Louis-Philippe and Napoleon III - History of Europe
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Louis-Philippe and Napoleon III

painting of overweight white man sitting in military outfit
Louis XVIII

November 2016 - When the Allies defeated Napoleon in 1814 AD, France needed to figure out a new government. The first thing French people tried was putting a king back in power: that's Louis XVIII.

Louis XVII was Louis XVI's little son who died (probably of tuberculosis) during the Revolution. Louis XVIII was Louis XVI's brother. But right away, Napoleon tried to get back into power. The British defeated Napoleon again at Waterloo. Now Britain was really mad at France and made sure France lost some of its land, and had to pay huge fines to Britain, Austria, Germany, Prussia, and Russia, and had to pay to have their armies supervising France for five years.

painting of white man standing in military outfit in a fancy room
Louis-Philippe

These other countries also didn't give Louis XVIII much power. Instead, they put in a Constitution, the way people had in England more than a hundred years earlier, or in America thirty years earlier. The French constitution, combined with Napoleon's Code, said that everybody was equal, that there should be freedom of the press and freedom of religion, and that the government couldn't take away people's property. But nobody enforced these rules, so they didn't work very well. Slowly poor people lost power, and rich people got more power back.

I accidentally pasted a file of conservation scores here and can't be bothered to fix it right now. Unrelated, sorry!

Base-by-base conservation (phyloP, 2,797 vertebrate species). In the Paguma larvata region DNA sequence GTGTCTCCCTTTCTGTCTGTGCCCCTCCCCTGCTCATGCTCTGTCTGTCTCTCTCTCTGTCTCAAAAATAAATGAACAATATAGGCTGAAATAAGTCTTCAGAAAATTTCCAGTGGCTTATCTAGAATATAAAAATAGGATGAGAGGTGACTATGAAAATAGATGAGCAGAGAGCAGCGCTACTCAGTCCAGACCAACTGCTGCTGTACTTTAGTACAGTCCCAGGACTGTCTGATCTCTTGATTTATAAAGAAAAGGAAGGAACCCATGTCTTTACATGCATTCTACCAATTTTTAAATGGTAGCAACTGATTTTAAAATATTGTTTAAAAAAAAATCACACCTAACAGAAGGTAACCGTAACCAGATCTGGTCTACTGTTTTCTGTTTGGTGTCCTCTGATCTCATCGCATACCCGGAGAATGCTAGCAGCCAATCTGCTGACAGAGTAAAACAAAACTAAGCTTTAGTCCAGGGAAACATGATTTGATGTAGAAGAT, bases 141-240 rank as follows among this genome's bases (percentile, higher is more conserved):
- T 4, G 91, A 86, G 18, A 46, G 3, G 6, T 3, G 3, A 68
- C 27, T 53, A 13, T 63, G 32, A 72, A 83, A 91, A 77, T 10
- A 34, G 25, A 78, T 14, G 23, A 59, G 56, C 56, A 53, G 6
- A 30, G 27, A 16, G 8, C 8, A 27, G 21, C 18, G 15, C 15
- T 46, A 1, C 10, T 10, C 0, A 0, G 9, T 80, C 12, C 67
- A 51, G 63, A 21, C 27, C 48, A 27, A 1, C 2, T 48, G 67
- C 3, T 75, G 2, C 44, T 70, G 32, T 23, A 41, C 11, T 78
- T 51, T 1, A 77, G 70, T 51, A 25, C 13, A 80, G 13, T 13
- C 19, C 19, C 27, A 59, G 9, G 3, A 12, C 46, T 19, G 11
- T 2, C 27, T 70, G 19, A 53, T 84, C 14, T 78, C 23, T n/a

Louis XVIII died of gangrene in 1824, when he was 69 years old, and his younger brother Charles X became king. Charles tried to get back all the power his older brother had before the French Revolution. He gave a lot of money to rich families whose land had been given to poor people in the Revolution. Charles also sent the French navy to attack Algeria. People got mad, and the July Revolution of the people of Paris threw Charles out in 1830. Now they tried having Charles' second cousin, Louis-Philippe, as king. But Louis-Philippe also made the rich richer and the poor poorer. In 1847, an economic recession made things even worse, and in 1848, which was a year of revolutions all over Europe, Louis-Philippe got thrown out too.

painting of a white man in a military outfit
Napoleon III

After Louis-Philippe, the revolutionaries proclaimed a Second Republic, with the motto "Liberty, Equality, Community". (The First Republic was the one during the French Revolution.) They let all the people vote for a government, but to their surprise people voted for a conservative, traditional government, not for the revolution. They brought in Napoleon III, the nephew of Napoleon I, as their new leader, but after only three years Napoleon III declared himself Emperor instead.

The Commune
More about Austria-Hungary
World War I

Bibliography and further reading about French history in the 1800s:

French Revolution
Napoleon
The Commune
Colonization and Empire
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Karen Carr is Associate Professor Emerita, Department of History, Portland State University. She holds a doctorate in Classical Art and Archaeology from the University of Michigan. Follow her on Instagram, Pinterest, or Twitter, or buy her book, Vandals to Visigoths.
Karen Carr is Associate Professor Emerita, Department of History, Portland State University. She holds a doctorate in Classical Art and Archaeology from the University of Michigan. Follow her on Instagram or Twitter, or buy her book, Vandals to Visigoths.
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